To longtime watchers of American foreign policy, Speaker Nancy Pelosi’s visit to Taiwan reflects her decades-long interest in China — and her willingness to criticize its government.
From student demonstrators in Beijing in 1989 to anti-government protests in Hong Kong 30 years later, Ms. Pelosi has consistently supported social movements that critiqued China’s ruling Communist Party. She has also urged China’s leaders to temper their authoritarian policies, criticism that has elicited tart ripostes from Chinese officials.
One of the seminal moments in modern Chinese history — troops opening fire on student protesters around Beijing’s Tiananmen Square in 1989, killing hundreds if not thousands — occurred two years after Ms. Pelosi was first elected to Congress. She responded by leading a House resolution condemning China’s actions, and saying that the “human rights of the people in China are not an internal matter” but a concern for the whole world.
If Chinese officials are “not afraid of the truth, and if their denials hold up, then they shouldn’t be afraid of a delegation coming from the Congress to visit China to see for ourselves what’s going on there,” she told reporters at the time.
Two years later, Ms. Pelosi visited Beijing and unfurled a banner in Tiananmen Square that read: “To Those Who Died for Democracy in China.”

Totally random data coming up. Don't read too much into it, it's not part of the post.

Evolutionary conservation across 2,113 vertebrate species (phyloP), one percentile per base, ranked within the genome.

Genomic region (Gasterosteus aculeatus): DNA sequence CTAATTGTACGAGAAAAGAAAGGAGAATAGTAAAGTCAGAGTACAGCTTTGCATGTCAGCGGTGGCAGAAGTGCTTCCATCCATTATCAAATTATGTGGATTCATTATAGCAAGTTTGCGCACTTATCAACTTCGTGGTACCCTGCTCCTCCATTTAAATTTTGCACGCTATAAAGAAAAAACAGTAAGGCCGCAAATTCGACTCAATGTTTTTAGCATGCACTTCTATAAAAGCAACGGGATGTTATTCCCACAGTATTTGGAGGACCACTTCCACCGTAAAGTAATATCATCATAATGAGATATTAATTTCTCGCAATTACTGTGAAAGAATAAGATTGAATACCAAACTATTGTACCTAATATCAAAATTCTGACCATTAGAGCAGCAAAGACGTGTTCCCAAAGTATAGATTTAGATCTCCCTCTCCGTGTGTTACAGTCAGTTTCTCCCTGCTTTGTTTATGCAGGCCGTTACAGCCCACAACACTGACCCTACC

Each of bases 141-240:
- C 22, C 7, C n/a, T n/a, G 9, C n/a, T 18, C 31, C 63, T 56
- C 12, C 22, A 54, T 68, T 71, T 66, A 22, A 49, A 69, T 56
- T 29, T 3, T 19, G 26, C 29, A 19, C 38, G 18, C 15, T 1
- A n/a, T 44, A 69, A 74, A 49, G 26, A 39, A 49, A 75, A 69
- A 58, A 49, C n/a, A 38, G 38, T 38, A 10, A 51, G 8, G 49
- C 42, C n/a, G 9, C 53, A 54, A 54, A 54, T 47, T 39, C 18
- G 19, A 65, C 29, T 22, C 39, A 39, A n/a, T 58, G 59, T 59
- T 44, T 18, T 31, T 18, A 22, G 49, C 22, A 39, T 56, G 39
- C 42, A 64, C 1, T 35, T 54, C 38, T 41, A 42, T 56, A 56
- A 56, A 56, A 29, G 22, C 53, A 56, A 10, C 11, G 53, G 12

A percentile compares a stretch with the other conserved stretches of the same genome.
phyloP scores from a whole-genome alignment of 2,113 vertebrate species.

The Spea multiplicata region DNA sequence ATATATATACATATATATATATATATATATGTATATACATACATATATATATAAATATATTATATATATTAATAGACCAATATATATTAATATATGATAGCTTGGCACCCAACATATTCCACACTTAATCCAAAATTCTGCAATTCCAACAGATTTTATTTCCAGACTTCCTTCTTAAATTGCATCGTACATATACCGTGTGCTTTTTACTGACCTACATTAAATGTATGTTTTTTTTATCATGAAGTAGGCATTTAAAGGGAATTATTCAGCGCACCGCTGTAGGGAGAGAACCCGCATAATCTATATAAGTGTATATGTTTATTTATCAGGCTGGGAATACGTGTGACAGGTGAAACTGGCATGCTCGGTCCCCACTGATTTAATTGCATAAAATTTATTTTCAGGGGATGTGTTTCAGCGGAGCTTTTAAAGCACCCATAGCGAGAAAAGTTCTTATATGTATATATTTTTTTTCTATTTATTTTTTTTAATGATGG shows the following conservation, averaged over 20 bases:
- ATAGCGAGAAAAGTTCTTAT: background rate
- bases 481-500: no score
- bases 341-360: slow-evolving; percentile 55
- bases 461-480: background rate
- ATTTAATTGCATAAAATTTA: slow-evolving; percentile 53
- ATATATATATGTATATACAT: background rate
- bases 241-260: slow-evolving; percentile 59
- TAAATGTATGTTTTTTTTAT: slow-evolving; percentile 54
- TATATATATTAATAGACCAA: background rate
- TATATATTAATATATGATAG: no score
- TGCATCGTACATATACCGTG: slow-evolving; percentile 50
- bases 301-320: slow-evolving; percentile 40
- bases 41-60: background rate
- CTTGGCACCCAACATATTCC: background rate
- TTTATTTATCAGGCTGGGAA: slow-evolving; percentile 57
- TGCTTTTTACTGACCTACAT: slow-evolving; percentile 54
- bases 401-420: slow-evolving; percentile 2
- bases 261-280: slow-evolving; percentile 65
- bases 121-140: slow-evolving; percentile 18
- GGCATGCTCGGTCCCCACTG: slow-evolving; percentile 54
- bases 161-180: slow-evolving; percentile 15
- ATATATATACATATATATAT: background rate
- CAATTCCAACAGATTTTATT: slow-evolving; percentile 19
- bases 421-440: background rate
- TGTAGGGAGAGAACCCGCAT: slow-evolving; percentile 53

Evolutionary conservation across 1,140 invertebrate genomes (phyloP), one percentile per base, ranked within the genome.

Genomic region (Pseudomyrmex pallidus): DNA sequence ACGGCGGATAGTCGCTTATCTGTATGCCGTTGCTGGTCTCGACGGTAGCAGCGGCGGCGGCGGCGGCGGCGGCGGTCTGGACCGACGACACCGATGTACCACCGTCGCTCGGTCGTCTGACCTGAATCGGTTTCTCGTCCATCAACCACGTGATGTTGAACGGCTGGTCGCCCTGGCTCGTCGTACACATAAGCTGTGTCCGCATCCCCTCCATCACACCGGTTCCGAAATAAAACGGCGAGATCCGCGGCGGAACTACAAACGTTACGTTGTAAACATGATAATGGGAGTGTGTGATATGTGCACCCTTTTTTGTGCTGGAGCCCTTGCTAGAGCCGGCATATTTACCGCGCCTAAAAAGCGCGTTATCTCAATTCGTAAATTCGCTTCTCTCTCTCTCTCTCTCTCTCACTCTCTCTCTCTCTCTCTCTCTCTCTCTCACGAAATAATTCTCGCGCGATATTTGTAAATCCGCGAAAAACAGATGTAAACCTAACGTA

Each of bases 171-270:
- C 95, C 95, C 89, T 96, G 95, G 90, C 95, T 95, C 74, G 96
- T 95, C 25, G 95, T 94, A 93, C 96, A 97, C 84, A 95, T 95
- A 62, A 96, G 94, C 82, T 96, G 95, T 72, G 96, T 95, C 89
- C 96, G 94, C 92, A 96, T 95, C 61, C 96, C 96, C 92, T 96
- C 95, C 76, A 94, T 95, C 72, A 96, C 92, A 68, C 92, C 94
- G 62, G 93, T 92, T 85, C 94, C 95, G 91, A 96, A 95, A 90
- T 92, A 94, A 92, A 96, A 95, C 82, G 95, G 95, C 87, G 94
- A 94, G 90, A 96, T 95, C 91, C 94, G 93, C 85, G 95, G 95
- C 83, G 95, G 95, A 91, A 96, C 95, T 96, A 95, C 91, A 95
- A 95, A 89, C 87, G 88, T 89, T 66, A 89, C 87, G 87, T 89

When rights activists gathered in San Francisco in 1994 to unveil a pro-democracy statue modeled after a 40-foot-high one that had been crushed by a tank in the square in 1989, she lamented what she called China’s “brutal suppression of individual freedom and liberty.”
Ms. Pelosi has also met on multiple occasions with the Dalai Lama, the exiled Tibetan spiritual leader, and used those meetings as a platform to criticize China’s policies in Tibet, a region it absorbed beginning in 1950.
During a 2008 trip to the Dalai Lama’s headquarters in India, Ms. Pelosi described protests against Chinese rule that were unfolding in Tibet at the time as “a challenge to conscience of the world.” After returning to Washington, she called on President George W. Bush to boycott the Beijing Olympics in 2008, citing the Chinese government’s crackdown on protesters in Tibet.
In June 2019, when protests over a draft extradition bill began to engulf Hong Kong, Ms. Pelosi praised demonstrators as “courageous.” She said the bill — which would have allowed extraditions to the Chinese mainland — “chillingly showcases Beijing’s brazen willingness to trample over the law to silence, dissent and stifle” freedom in the former British colony.
That fall, as protests continued to rage in the city, she piled pressure on Beijing by meeting with high-profile Hong Kong activists in Washington. She said people protesting in the Chinese territory had her “full support and admiration,” and she slammed a decision by Hong Kong officials to bar the activist Joshua Wong from running in local elections.
Chinese officials have never welcomed her criticism. In many cases, they have pushed back with stern language of their own.
During Ms. Pelosi’s 2008 visit with the Dalai Lama in India, for example, the Chinese ambassador to India called Tibet an “internal affair” and warned that “any attempt to cause trouble to China is doomed to fail.”
And in 2019, a Chinese Foreign Ministry spokeswoman, Hua Chunying, said Ms. Pelosi was partly to blame for the civil unrest gripping Hong Kong, where some activists had been trying to draw the United States into their movement.
“It is precisely because of the naked cover-up and connivance of external forces such as Pelosi that the violent anti-law forces are even more fearless,” Ms. Hua said.